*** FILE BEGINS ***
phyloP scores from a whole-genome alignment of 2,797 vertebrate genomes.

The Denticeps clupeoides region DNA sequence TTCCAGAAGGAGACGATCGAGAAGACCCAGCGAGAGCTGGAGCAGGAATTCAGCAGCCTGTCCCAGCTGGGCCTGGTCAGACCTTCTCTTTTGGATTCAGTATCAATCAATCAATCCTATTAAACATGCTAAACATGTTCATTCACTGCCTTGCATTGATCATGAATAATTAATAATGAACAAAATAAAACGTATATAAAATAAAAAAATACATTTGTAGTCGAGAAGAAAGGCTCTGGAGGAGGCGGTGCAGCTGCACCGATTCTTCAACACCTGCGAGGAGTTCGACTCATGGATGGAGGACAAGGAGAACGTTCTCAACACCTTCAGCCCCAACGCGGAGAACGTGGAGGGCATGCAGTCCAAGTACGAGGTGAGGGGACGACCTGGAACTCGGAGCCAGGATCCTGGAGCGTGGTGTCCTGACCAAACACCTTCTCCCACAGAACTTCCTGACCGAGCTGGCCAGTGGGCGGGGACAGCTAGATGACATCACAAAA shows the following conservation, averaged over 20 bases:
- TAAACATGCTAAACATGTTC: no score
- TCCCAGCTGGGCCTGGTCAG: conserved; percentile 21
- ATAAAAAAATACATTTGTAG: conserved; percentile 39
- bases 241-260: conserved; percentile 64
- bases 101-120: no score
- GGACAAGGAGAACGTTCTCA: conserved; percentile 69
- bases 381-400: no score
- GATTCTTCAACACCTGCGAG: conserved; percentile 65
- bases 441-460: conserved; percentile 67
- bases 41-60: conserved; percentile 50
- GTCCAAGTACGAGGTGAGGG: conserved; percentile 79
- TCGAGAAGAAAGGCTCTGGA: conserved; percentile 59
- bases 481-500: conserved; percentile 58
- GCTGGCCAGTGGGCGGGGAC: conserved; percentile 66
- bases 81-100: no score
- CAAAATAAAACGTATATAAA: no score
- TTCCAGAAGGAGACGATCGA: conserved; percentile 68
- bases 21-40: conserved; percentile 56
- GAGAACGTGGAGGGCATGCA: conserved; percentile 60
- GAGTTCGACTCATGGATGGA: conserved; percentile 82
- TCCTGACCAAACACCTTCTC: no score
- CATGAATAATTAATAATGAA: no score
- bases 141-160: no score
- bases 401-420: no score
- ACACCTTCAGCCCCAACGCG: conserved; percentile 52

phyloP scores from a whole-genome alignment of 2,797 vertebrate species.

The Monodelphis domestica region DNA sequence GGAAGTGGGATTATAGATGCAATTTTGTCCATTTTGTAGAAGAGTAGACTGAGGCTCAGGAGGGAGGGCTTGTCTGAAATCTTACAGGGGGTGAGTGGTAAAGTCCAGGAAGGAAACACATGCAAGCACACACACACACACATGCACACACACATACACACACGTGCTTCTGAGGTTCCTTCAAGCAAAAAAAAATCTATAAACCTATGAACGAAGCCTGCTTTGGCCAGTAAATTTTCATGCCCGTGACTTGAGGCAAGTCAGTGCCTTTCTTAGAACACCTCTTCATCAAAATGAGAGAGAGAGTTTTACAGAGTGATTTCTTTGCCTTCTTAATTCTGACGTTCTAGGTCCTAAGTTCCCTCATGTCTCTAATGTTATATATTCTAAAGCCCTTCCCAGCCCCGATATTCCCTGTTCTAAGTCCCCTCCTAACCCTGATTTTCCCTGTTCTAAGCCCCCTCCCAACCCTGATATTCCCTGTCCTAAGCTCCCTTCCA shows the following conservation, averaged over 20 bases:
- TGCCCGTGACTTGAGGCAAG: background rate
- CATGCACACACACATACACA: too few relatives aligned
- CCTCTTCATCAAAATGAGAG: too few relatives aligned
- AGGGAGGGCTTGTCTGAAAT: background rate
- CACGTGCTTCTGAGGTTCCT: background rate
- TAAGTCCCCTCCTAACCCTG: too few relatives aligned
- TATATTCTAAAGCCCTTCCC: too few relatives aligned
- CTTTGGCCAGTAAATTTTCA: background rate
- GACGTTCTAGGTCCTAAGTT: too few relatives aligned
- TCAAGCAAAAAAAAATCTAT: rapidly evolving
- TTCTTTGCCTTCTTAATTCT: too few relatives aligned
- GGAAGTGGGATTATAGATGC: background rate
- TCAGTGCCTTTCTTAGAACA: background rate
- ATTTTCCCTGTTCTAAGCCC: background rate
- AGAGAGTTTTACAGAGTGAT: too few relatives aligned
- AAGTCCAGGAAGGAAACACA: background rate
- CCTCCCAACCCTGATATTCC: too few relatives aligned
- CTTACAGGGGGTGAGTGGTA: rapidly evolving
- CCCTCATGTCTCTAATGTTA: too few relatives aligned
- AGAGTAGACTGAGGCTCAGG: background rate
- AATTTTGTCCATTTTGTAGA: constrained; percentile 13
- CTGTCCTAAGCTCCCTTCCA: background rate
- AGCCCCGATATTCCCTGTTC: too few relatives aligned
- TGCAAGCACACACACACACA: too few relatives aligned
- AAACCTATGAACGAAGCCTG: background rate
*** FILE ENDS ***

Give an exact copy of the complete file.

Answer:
phyloP scores from a whole-genome alignment of 2,797 vertebrate genomes.

The Denticeps clupeoides region DNA sequence TTCCAGAAGGAGACGATCGAGAAGACCCAGCGAGAGCTGGAGCAGGAATTCAGCAGCCTGTCCCAGCTGGGCCTGGTCAGACCTTCTCTTTTGGATTCAGTATCAATCAATCAATCCTATTAAACATGCTAAACATGTTCATTCACTGCCTTGCATTGATCATGAATAATTAATAATGAACAAAATAAAACGTATATAAAATAAAAAAATACATTTGTAGTCGAGAAGAAAGGCTCTGGAGGAGGCGGTGCAGCTGCACCGATTCTTCAACACCTGCGAGGAGTTCGACTCATGGATGGAGGACAAGGAGAACGTTCTCAACACCTTCAGCCCCAACGCGGAGAACGTGGAGGGCATGCAGTCCAAGTACGAGGTGAGGGGACGACCTGGAACTCGGAGCCAGGATCCTGGAGCGTGGTGTCCTGACCAAACACCTTCTCCCACAGAACTTCCTGACCGAGCTGGCCAGTGGGCGGGGACAGCTAGATGACATCACAAAA shows the following conservation, averaged over 20 bases:
- TAAACATGCTAAACATGTTC: no score
- TCCCAGCTGGGCCTGGTCAG: conserved; percentile 21
- ATAAAAAAATACATTTGTAG: conserved; percentile 39
- bases 241-260: conserved; percentile 64
- bases 101-120: no score
- GGACAAGGAGAACGTTCTCA: conserved; percentile 69
- bases 381-400: no score
- GATTCTTCAACACCTGCGAG: conserved; percentile 65
- bases 441-460: conserved; percentile 67
- bases 41-60: conserved; percentile 50
- GTCCAAGTACGAGGTGAGGG: conserved; percentile 79
- TCGAGAAGAAAGGCTCTGGA: conserved; percentile 59
- bases 481-500: conserved; percentile 58
- GCTGGCCAGTGGGCGGGGAC: conserved; percentile 66
- bases 81-100: no score
- CAAAATAAAACGTATATAAA: no score
- TTCCAGAAGGAGACGATCGA: conserved; percentile 68
- bases 21-40: conserved; percentile 56
- GAGAACGTGGAGGGCATGCA: conserved; percentile 60
- GAGTTCGACTCATGGATGGA: conserved; percentile 82
- TCCTGACCAAACACCTTCTC: no score
- CATGAATAATTAATAATGAA: no score
- bases 141-160: no score
- bases 401-420: no score
- ACACCTTCAGCCCCAACGCG: conserved; percentile 52

phyloP scores from a whole-genome alignment of 2,797 vertebrate species.

The Monodelphis domestica region DNA sequence GGAAGTGGGATTATAGATGCAATTTTGTCCATTTTGTAGAAGAGTAGACTGAGGCTCAGGAGGGAGGGCTTGTCTGAAATCTTACAGGGGGTGAGTGGTAAAGTCCAGGAAGGAAACACATGCAAGCACACACACACACACATGCACACACACATACACACACGTGCTTCTGAGGTTCCTTCAAGCAAAAAAAAATCTATAAACCTATGAACGAAGCCTGCTTTGGCCAGTAAATTTTCATGCCCGTGACTTGAGGCAAGTCAGTGCCTTTCTTAGAACACCTCTTCATCAAAATGAGAGAGAGAGTTTTACAGAGTGATTTCTTTGCCTTCTTAATTCTGACGTTCTAGGTCCTAAGTTCCCTCATGTCTCTAATGTTATATATTCTAAAGCCCTTCCCAGCCCCGATATTCCCTGTTCTAAGTCCCCTCCTAACCCTGATTTTCCCTGTTCTAAGCCCCCTCCCAACCCTGATATTCCCTGTCCTAAGCTCCCTTCCA shows the following conservation, averaged over 20 bases:
- TGCCCGTGACTTGAGGCAAG: background rate
- CATGCACACACACATACACA: too few relatives aligned
- CCTCTTCATCAAAATGAGAG: too few relatives aligned
- AGGGAGGGCTTGTCTGAAAT: background rate
- CACGTGCTTCTGAGGTTCCT: background rate
- TAAGTCCCCTCCTAACCCTG: too few relatives aligned
- TATATTCTAAAGCCCTTCCC: too few relatives aligned
- CTTTGGCCAGTAAATTTTCA: background rate
- GACGTTCTAGGTCCTAAGTT: too few relatives aligned
- TCAAGCAAAAAAAAATCTAT: rapidly evolving
- TTCTTTGCCTTCTTAATTCT: too few relatives aligned
- GGAAGTGGGATTATAGATGC: background rate
- TCAGTGCCTTTCTTAGAACA: background rate
- ATTTTCCCTGTTCTAAGCCC: background rate
- AGAGAGTTTTACAGAGTGAT: too few relatives aligned
- AAGTCCAGGAAGGAAACACA: background rate
- CCTCCCAACCCTGATATTCC: too few relatives aligned
- CTTACAGGGGGTGAGTGGTA: rapidly evolving
- CCCTCATGTCTCTAATGTTA: too few relatives aligned
- AGAGTAGACTGAGGCTCAGG: background rate
- AATTTTGTCCATTTTGTAGA: constrained; percentile 13
- CTGTCCTAAGCTCCCTTCCA: background rate
- AGCCCCGATATTCCCTGTTC: too few relatives aligned
- TGCAAGCACACACACACACA: too few relatives aligned
- AAACCTATGAACGAAGCCTG: background rate